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In this course, Macworld senior editor Christopher Breen provides a comprehensive overview of Mac OS X Mountain Lion, complete with insider tips for getting the most out of the operating system. The course shows how to configure system preferences, personalize the interface, master gestures, and achieve fluency with applications such as Mail, Calendar, and Preview. The course also includes tutorials on browsing the web with Safari, automating complex tasks with Automator, sharing over a network, performing maintenance operations using Disk Utility, and offers time-saving techniques for using the Mac efficiently. Along the way, Christopher reviews the 200+ new features in Mountain Lion, which gives even experienced Mac users a valuable head start.
Mountain Lion's Preview, like Preview in Lion and Snow Leopard before it, can work with PDF files as well as image files. Now let's look at what it can do with those PDFs. This time I'm going to launch it from Spotlight, and when I do you'll notice that this is one of those applications that is compatible with iCloud. If I had any Preview-compatible files they would appear in this window here. In this case, I'm going to grab a PDF file from my Mac. I'll go to my Documents folder, and I will select this PDF file here and then open it. And here's my PDF.
In the case of PDFs, I like to show thumbnails so that I can see thumbnails of the pages that are part of the PDF file. You have other View Options, you can also look at the Table of Contents if we had one, Highlights and Notes, I don't have any yet, or I can look at it as a Contact Sheet. And here are my Thumbnails. Now just as when we were looking at images, you some basic tools in the toolbar, so I can zoom in and out, and I can share. Now in this case, because I don't have photos, I can't share them to a photo service such as Flickr, instead I have more limited options.
I can share it to Email, Message, or through AirDrop. And as with the images, you can rotate pages as well. You can also annotate, and that's where the real power is with PDF files. As I showed you with images, you can highlight things, make call outs by drawing rectangles or circles. You can add lines, arrows, text boxes, little dialogue boxes, and a little thought cloud if you want. Choose the Text Selection Tool and you can also select Text, at which point I could then copy that text, open TextEdit, and paste that text into that, or I can paste it into a word processor.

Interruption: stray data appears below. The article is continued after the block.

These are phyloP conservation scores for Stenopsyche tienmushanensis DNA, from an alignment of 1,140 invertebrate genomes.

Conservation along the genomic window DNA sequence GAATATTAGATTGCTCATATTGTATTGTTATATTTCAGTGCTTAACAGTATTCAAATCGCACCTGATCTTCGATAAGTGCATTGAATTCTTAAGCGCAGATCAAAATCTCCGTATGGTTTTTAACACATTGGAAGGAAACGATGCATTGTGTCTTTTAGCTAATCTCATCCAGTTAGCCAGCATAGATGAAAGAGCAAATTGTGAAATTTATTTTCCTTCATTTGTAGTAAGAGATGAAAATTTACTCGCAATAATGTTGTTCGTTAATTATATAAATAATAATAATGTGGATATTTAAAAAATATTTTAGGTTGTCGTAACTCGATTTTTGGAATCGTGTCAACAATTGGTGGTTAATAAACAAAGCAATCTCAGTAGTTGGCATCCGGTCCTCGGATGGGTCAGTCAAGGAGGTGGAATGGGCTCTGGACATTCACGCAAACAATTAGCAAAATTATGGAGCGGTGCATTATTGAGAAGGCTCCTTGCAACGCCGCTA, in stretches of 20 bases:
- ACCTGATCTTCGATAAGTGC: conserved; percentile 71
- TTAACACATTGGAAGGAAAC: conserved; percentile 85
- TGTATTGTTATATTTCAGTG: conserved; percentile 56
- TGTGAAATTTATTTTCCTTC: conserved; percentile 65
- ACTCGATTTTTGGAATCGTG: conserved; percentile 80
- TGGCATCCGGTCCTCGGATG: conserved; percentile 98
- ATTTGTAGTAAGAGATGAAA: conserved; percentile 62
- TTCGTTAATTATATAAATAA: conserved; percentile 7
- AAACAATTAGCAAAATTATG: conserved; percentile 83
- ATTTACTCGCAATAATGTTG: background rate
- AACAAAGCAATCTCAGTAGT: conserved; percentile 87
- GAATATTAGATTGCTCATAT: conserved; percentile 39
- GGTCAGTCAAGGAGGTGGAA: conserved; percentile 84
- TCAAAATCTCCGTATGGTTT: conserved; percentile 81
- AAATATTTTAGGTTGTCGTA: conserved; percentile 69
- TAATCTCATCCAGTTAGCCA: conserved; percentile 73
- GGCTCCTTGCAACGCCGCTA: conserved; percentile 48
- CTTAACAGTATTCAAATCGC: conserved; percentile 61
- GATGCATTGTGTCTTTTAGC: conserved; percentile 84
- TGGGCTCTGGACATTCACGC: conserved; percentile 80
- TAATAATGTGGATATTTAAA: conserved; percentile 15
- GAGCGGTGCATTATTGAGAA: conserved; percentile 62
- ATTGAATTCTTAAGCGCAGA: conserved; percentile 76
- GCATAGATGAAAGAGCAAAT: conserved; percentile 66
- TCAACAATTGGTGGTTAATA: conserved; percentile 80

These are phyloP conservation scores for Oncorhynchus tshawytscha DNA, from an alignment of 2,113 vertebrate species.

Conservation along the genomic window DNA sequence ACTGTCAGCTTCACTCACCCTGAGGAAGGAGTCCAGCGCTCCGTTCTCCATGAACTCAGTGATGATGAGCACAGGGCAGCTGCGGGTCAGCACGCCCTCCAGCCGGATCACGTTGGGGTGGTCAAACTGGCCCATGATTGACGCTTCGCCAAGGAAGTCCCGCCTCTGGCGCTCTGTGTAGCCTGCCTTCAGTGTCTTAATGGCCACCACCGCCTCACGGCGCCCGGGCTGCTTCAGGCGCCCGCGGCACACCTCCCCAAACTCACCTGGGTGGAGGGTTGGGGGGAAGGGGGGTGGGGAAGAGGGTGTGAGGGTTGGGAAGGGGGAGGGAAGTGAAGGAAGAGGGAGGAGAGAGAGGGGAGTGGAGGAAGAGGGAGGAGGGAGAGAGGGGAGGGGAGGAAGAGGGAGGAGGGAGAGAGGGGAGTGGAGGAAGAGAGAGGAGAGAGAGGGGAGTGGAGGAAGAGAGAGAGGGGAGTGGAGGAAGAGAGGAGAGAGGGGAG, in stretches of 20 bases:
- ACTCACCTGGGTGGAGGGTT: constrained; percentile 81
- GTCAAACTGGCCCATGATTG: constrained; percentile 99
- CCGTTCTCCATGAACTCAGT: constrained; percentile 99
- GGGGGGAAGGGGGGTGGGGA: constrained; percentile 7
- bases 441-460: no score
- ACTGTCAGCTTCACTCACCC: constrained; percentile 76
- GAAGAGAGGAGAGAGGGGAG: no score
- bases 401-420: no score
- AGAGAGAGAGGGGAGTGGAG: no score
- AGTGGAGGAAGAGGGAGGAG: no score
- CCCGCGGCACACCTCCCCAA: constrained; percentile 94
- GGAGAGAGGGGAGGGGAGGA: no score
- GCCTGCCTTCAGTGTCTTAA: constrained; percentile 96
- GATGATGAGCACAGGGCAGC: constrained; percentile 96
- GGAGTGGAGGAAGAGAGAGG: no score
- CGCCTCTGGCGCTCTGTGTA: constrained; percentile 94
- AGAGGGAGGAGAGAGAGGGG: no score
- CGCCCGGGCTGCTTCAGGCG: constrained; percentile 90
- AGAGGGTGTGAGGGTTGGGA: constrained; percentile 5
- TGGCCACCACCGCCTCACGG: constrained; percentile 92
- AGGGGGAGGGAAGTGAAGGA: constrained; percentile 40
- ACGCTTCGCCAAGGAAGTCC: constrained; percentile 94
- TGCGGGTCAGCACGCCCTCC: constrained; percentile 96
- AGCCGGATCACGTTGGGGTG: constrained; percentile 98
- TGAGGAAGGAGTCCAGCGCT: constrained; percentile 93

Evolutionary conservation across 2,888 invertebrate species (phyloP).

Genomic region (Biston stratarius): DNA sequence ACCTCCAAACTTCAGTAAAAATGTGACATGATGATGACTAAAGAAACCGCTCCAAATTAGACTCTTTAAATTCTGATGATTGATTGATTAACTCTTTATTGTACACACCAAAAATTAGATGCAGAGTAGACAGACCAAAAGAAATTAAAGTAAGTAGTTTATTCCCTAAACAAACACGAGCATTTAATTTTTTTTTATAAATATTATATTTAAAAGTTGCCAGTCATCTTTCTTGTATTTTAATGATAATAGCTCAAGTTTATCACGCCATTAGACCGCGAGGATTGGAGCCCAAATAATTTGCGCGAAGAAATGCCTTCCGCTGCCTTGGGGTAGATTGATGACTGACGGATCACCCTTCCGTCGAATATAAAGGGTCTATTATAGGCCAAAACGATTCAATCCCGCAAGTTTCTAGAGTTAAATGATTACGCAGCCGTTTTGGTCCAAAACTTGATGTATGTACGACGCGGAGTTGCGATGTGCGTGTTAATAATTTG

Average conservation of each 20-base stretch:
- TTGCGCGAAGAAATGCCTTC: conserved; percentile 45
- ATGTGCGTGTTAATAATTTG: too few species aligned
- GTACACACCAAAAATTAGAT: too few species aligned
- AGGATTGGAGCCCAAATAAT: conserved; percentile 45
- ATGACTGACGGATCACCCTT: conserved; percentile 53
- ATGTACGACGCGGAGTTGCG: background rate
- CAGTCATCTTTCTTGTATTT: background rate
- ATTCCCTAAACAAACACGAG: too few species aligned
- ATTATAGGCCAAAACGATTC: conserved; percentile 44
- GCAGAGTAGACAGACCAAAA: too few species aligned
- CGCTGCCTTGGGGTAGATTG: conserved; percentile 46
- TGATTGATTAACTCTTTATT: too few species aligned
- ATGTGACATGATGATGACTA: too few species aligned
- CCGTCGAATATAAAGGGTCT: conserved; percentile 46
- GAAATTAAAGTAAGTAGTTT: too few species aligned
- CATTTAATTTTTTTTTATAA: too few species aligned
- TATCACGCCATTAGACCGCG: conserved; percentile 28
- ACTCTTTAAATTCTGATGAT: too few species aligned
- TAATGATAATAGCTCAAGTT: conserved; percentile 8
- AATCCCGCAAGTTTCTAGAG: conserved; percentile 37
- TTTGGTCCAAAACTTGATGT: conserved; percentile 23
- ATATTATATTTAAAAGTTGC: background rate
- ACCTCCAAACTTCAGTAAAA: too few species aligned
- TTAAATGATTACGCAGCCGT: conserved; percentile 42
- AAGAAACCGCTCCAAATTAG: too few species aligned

What I can't do is create a new Preview file using this text. There's also the Selection Tool, so I can select some text, I can then crop it and see just that text on the page. Now one of the marquee features of Preview and PDFs is you have the ability to capture a signature and then append it to your document. So for example, it may be that you've downloaded a tax form from somewhere, or some other kind of business form, and you need to sign this thing with your real signature.
Well, how do you do that? In the old days, we would scan it and then we would sign it and then we'd scan it again, it was a big pain. What you can do now within Preview is they have the Signature Option. Now if your Mac has a camera and this one unfortunately doesn't, you can write out your signature, hold it in front of the camera. Your Mac will take a picture of that signature and it will know what's the signature and what's the paper, and then it will store that signature. Later on when you find the signature field in a PDF file, you can attach that signature to it.
Once you save your document, that signature is then appended to the file ready for you to send off. Now let's talk about Import. If you go to the File menu, you notice that there is no Import command. So how exactly do you add pages to your PDF document if you want to? Well, let's take a look. I'll go to the Finder, I'll choose my Documents folder. I have another PDF file here. Now let's say that I'd like to add this PDF file to the middle of the current one. All I have to do is drag and drop, and when I do that, the pages that are within that PDF file are now part of this PDF file.
So it used to be four pages, and now it's eight pages. One other thing you can do, instead of having multiple windows for multiple PDF files, is you could see them all in a single window. And to do that, I'll take the same PDF file, just drag it above the dividing line, and here's your PDF file. Click the arrow and I can see its individual pages, and I can also hide them. So this is an easier way to see multiple documents within a single window. One more thing before we leave, you can also insert a blank page between pages.
This is one way that you can separate important pages from others. To do that, go to the Edit menu, Insert, Blank Page. Also, if you happen to have a scanner nearby, you can Insert a page from a scanner or you can add a page from another file. So this isn't exactly Import, but it's the same kind of idea. And that's Preview and PDFs.
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